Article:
Book Project

Argentina since the 2001 Crisis: Recovering the Past, Reclaiming the Future

Cara Levey, Daniel Ozarow, and Christopher Wylde (editors)

Network members and supporters have put together and edited collection of papers that has recently been published by Palgrave Macmillan. It is available to order here. For a limited time only a 30% discount is available between 1st August and 30th August 2016 entering the code PM16THIRTY. Book your copy now to take advantage of this exclusive offer!

Abstract

Book coverCrisis is a term that is much used in the post-Lehman Brothers world. The subsequent responses and associated recoveries (or lack of) have been the subject of a cascade of academic, government, media, and think-tank investigation ever since. This volume will analyse crisis and its associated responses and subsequent recovery in the context of Argentina’s multiple social, economic and political implosion of 2001/02. However, this volume is unique in its understanding of the nature of how crisis and its impacts should be investigated and interrogated. First, it seeks to reject false dichotomies of ‘old’ and ‘new’; instead synthesising understanding to form an analysis that draws both elements of continuity and elements of change into the debate. Second, it recognises that crisis manifests itself in a number of realms – political, economic, social – and that heuristic devices employed to investigate them must subsequently also be drawn from a number of academic realms. This second point is in recognition of the fact that models of political economy, by their very nature and definition, come to encompass all aspects of social life and social reproduction.

Therefore, the neoliberalism of the 1980s and 1990s in Argentina (and Latin America more widely) manifested itself not just in economic policy but also in the nature of Argentina’s social contract, its cultural production and its very social fabric. The 2001-02 crisis in Argentina led to a rejection of the neoliberal model and therefore the responses and associated recovery can and indeed must be analysed and interpreted from a myriad of lenses in order to adequately capture the nature of important dynamics that are present in the response and recovery to the crisis of 2001/02.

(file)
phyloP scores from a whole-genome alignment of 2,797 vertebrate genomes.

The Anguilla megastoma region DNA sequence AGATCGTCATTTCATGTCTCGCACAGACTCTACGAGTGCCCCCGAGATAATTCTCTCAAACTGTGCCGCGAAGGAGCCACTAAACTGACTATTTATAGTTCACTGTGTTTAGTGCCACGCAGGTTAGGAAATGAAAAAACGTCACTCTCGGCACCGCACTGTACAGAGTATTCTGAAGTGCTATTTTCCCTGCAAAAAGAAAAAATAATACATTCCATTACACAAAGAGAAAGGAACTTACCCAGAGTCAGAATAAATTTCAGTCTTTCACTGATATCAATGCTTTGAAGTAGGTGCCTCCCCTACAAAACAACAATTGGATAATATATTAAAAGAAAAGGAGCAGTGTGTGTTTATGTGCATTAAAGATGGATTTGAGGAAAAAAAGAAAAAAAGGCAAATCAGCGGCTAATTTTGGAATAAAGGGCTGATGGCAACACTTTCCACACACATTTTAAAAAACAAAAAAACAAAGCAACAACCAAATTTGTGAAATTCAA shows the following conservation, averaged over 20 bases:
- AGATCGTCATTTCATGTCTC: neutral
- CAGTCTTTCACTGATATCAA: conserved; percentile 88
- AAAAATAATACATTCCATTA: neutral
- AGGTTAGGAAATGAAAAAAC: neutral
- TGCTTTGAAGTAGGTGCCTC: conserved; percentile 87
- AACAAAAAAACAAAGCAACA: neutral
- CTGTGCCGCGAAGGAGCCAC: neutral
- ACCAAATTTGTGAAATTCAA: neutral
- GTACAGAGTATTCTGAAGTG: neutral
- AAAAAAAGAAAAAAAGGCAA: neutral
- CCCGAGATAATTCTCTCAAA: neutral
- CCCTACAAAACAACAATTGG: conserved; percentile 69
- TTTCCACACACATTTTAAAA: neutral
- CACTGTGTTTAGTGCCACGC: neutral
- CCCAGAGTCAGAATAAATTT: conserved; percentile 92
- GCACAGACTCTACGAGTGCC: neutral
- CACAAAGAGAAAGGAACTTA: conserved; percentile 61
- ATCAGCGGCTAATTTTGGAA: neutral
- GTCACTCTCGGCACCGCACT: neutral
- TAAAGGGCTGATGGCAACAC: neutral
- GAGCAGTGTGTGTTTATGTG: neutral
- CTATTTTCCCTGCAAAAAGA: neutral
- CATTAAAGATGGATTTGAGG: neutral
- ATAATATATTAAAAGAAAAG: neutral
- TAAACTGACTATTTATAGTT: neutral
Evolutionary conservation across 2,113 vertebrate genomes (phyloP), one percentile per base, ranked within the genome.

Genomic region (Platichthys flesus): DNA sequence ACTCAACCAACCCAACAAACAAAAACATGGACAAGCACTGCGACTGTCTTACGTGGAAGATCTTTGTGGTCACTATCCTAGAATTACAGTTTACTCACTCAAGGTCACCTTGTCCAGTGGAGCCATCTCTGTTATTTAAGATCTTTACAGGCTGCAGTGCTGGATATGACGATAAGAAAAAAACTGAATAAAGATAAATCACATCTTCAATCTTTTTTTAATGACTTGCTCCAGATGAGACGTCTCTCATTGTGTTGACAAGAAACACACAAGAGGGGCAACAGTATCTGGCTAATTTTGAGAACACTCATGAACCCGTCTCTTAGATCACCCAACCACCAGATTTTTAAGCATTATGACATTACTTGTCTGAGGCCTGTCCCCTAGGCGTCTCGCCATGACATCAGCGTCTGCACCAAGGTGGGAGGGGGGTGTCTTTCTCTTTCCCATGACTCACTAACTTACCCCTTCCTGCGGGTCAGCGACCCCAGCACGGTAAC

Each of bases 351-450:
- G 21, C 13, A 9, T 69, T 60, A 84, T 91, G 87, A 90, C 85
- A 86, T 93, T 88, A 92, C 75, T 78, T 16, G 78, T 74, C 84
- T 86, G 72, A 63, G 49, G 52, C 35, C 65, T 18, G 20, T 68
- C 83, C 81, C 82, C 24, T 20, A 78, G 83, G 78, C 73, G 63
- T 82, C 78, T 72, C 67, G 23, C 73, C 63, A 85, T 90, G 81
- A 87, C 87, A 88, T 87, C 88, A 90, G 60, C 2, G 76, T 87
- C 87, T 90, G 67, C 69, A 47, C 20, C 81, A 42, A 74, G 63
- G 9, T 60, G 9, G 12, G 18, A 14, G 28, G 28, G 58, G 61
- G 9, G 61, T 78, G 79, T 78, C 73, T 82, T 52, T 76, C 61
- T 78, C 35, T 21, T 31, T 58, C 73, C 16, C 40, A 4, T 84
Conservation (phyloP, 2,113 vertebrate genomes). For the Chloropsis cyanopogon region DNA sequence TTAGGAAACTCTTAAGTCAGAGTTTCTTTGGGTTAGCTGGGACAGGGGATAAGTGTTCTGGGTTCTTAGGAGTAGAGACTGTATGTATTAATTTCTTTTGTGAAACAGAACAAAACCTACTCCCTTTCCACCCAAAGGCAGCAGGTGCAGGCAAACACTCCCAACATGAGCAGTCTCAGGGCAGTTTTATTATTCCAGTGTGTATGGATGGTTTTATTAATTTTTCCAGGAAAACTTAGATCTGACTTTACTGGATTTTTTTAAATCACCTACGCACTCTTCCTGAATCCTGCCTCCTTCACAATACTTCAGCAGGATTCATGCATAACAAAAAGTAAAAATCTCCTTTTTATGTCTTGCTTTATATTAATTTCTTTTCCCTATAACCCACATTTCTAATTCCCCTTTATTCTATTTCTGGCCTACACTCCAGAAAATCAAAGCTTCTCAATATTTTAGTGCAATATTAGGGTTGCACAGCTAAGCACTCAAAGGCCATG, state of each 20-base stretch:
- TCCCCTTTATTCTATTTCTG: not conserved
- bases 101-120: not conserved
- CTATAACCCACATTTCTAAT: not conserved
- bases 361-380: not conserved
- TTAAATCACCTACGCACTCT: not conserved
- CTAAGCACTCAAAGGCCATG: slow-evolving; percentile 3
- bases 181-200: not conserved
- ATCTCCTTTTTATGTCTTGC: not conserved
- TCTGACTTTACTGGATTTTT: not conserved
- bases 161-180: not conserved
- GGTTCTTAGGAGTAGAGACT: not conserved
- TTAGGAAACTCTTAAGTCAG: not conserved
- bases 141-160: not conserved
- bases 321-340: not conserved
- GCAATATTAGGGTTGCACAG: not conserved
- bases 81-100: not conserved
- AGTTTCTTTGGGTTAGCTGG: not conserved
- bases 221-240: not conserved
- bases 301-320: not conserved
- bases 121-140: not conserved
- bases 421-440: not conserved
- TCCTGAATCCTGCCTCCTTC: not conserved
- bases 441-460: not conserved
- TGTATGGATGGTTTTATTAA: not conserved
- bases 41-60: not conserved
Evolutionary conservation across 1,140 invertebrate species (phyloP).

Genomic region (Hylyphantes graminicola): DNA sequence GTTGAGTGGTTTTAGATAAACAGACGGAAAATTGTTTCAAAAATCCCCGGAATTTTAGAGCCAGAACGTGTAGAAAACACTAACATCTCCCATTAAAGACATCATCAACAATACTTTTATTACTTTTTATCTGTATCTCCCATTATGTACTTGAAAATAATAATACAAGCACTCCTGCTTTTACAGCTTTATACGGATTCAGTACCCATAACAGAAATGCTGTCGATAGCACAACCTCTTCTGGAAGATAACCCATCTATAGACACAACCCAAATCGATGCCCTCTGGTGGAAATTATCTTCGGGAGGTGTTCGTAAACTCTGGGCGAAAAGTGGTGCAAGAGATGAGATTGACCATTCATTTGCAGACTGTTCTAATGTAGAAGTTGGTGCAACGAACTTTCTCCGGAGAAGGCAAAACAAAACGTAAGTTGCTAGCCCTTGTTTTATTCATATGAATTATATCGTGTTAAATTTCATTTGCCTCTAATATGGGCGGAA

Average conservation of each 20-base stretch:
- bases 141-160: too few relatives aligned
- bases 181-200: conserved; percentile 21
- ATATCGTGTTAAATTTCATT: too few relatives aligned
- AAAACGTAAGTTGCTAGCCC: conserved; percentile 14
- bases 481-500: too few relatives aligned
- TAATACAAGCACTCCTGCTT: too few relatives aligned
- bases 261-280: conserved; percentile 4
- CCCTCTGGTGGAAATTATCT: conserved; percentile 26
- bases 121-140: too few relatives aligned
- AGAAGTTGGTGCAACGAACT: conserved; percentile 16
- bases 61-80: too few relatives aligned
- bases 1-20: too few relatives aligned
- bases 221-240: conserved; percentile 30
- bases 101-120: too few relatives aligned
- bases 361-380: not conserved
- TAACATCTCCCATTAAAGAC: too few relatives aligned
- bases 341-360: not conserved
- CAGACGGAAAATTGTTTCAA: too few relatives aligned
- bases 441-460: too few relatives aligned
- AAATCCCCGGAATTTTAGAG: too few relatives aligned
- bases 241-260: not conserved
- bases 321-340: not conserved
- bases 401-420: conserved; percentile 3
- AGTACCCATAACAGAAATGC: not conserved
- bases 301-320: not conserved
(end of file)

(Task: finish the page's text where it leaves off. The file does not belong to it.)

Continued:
Rationale & Original Contribution

Interbarrial Parque Cent June 2002This timely publication seeks to understand and explain the many impacts of and contrasting responses to the Argentine political, economic and social crises of 2001-02. In this way, the volume illustrates how periods of unprecedented social upheaval permeate all aspects of state and society. The chapters in this volume critically examine the period in question through the lens of a range of disciplines, examining the relationship between cultural, political, economic and societal spheres and from the unique perspective of its ten year anniversary. This allows the book to analyse not only the crisis itself – and multiple understandings of the term – , but also the myriad of responses to it, as well as the long term dynamics of processes of recovery. The volume therefore includes the following topics: macroeconomic and social policy under the Duhalde and Kirchner presidencies, popular resistance, literary and cultural representations, and changing models of political economy. It includes chapters with original theoretical models that help to evaluate the various dynamics of the crisis, as well as presenting empirical work from a rich variety of disciplinary backgrounds that illuminate the various reactions to Argentina’s economic, political and social implosion across different sections of society and utilising different levels of analysis (from civil society to the state through to analysis of global processes). The terms “crisis”, “response” and “recovery” therefore extend beyond narrow understandings of the economy to encompass the political, societal and cultural fields. These different contributions are grounded in coherent analytical and polemical consistency which is aided by the co-authorship of the first chapter by the three editors, as well as the strict guidelines to which the volume contributors are to adhere.